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Digging Into Hartland’s Past: Archaeologists Detail Cemetery Findings 

Kate Kenny, of the University of Vermont Consulting Archaeology Program, center, talks to Diane Bibby, of Hartland, at Hartland Public Library in Hartland yesterday before making a presentation detailing the findings of the exhumation of the Aldrich family cemetery. (Valley News - Libby March)

Kate Kenny, of the University of Vermont Consulting Archaeology Program, center, talks to Diane Bibby, of Hartland, at Hartland Public Library in Hartland yesterday before making a presentation detailing the findings of the exhumation of the Aldrich family cemetery. (Valley News - Libby March) Purchase photo reprints »

Hartland — A team of archaeologists hired by the president of VTel to exhume a cemetery located on his 173-acre estate have unearthed fragments of Upper Valley history nearly two centuries old, but not without dredging up some new questions too.

The relocation of the cemetery, which occupied land purchased by VTel CEO and President Michel Guite, stirred up resistance from residents and led to a three-year legal battle over the rights of descendents to access the burial plot.

The case went all the way to the state Supreme Court, which sided with Guite in late 2011. Jerome King, a Hanover resident who has since died and whose family owned the property for 33 years, sued to prevent the unearthing of the cemetery where the ashes of his cremated parents were laid to rest.

Given the controversial backstory, Hartford Historical Society President Carol Mowry joked yesterday that she was surprised no one showed up to picket the event.

To the contrary, most of those in attendance expressed only fascination as Kate Kenny, an archaeologist with the University of Vermont team who helped lead the dig at what’s known as the Aldrich Family Cemetery, gave a detailed presentation of findings yesterday at the town’s library.

After going through the history of the Aldrich family, who settled their farm on the property in the early 1800s, and the subsequent history of the cemetery land itself after it left family hands, Kenny began to work through an inventory of items unearthed at the site, slide-by-slide, in a post-mortem of sorts that shed plenty of light on the lifestyle of 19th century Vermont farmers.

“This is kind of where it’s fun, where we start analyzing all the information, everything we’ve found,” said Kenny. “There’s maybe a little bit of CSI going on, but you use everything you can to try and reconstruct, and in this case, none of the coffins survived.”

Due to the type of the soil where the burial plot was located, Kenny explained, there were very few personal items recovered from the grave sites. But she added that was also due to the burials occurring in the earlier half of the 19th century, a time when people were rarely buried with their jewelry, or even in their own clothes.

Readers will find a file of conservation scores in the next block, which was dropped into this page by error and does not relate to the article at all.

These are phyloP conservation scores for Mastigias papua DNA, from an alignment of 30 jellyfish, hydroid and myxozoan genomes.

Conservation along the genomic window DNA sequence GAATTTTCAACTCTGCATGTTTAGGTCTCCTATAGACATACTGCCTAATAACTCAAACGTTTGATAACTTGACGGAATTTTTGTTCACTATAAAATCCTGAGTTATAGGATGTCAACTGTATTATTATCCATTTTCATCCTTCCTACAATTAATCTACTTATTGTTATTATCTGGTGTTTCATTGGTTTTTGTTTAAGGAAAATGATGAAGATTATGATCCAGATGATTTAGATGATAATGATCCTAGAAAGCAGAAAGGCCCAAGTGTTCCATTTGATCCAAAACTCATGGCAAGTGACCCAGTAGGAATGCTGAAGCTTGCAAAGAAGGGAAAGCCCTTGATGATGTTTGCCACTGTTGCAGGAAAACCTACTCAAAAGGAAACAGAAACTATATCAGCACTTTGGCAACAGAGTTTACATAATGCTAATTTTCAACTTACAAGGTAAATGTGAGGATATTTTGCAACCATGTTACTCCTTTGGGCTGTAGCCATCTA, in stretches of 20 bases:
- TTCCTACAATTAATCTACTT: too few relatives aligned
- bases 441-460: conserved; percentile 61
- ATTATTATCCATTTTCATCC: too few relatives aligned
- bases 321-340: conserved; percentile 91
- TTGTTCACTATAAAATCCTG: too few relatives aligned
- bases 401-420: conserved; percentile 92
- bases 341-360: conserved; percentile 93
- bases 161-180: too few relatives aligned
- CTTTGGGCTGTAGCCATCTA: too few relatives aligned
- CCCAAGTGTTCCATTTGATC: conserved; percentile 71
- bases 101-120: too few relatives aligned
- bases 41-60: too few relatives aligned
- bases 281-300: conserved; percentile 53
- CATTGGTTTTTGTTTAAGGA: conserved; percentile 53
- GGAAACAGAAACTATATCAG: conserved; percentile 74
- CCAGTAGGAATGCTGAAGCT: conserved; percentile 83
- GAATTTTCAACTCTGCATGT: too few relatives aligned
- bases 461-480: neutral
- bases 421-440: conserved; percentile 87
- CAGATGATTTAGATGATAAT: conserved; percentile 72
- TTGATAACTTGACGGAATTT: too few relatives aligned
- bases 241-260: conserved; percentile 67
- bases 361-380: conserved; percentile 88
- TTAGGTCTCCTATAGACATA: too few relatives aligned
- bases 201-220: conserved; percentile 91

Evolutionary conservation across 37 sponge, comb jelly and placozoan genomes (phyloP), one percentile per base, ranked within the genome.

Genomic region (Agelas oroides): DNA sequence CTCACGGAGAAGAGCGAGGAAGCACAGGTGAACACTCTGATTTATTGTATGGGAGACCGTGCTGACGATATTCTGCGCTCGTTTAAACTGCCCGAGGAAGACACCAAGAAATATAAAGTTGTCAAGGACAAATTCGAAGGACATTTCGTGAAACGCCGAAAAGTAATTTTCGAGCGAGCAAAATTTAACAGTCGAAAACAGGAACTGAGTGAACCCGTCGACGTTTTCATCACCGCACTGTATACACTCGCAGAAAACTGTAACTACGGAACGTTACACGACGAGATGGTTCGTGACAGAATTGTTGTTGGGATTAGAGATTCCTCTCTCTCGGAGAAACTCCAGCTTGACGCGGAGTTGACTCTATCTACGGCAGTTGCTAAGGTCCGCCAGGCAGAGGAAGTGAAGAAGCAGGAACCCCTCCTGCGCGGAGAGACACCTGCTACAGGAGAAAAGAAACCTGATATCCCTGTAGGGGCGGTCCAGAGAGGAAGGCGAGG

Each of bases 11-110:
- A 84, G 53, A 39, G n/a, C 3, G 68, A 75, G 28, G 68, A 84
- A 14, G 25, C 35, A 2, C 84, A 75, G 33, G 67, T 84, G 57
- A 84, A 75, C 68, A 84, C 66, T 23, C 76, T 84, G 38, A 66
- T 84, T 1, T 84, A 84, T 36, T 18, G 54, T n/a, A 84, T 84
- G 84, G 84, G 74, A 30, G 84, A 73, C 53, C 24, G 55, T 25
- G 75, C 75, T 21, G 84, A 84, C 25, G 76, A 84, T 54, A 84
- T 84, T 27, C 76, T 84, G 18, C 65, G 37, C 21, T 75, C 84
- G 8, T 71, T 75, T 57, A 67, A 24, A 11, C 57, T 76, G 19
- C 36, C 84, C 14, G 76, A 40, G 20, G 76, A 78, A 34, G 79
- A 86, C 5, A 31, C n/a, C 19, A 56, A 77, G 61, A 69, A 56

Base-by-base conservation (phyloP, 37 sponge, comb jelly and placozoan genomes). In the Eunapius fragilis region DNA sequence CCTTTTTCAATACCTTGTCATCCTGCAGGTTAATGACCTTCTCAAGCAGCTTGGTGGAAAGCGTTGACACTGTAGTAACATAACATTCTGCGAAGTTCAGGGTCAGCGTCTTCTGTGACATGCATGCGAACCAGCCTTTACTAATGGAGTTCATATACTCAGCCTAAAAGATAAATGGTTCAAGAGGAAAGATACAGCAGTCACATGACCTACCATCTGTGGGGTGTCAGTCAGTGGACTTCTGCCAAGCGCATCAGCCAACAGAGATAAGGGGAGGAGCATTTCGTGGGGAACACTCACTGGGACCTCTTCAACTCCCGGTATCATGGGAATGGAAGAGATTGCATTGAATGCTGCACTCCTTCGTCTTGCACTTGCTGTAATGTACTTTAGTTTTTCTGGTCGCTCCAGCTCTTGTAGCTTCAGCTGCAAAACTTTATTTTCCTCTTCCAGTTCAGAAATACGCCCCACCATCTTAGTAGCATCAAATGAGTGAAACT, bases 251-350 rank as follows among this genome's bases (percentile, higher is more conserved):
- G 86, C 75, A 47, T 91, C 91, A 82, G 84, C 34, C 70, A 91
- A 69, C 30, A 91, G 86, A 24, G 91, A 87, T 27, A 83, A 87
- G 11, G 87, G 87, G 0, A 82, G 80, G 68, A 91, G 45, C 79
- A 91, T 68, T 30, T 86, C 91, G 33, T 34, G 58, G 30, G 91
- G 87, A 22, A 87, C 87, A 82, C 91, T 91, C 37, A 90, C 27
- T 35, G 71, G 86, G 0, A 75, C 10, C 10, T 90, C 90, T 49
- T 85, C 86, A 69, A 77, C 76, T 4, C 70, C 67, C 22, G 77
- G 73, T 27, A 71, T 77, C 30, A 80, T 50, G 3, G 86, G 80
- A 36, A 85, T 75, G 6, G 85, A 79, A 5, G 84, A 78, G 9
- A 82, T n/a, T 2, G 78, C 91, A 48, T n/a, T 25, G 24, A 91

Some of the later graves at the site had hardware from the coffins such as nails, screws and hatches, which clued archaeologists in on the types of coffins used there, during a time before bodies were embalmed prior to their burial.

“The cemetery is at the one tradition of burial and bordering another,” Kenny said.

As for the lengthy archaeological process, that too was complicated by outside factors. At one point in the presentation, the room erupted into laughter when Kenny explained what had led to delays by clicking to the next slide: an image of a burrowing creature standing on its hind legs with an expression that almost told of the critter’s satisfaction with its natural role.

Burrowing creatures apparently went to work all over the cemetery grounds, displacing earth and human remains in the process. Kenny said that once the crew found a part of a corpse that had been carried closer to the surface by a creature above a marked grave site, it had to stop digging with machines and start excavating by hand.

Going into the dig, Kenny said, she expected to find a maximum of 10 bodies buried there, which she did find, not to mention a family cat. But that’s where the unanswered questions come in.

“The thing is, I found 10 people, and the cat, but some of them were different people (then who she was expecting),” Kenny said.

While she has some “leads” on the two unidentified bodies uncovered there, Kenny couldn’t pinpoint exactly who the people were, despite employing all the research tools at her disposal.

After the presentation, John Crock, director of the UVM Consulting Archaeology program, said that he was reluctant to take up the Hartland job in the first place because of the controversy surrounding the cemetery. He said that it was presented to him by Guite as something that was going to be done either way, and he wanted to get involved “to do it right.” The UVM team received more than $70,000 for their work.

Les Motschman, a Hartland resident and treasurer of the historical society, said given the extent of the report and the work to create a new cemetery for the Aldrich family, it was clear a lot of effort went into the project.”

“Obviously, Mr. Guite spared no expense, so I think you have to hand it to him,” Motschman said. “It’s been a very controversial thing, and some people would try to do it at the least expense to just get it out of here,” he said.

Motschman described the new burial site as one meant to resemble an “old New England cemetery,” but there was just one thing giving away its true age: the grave markers.

“Except it doesn’t look like New England,” said Motschman, “Because it’s not native stone.”

Ben Conarck can be reached at bconarck@vnews.com or 603-727-3213.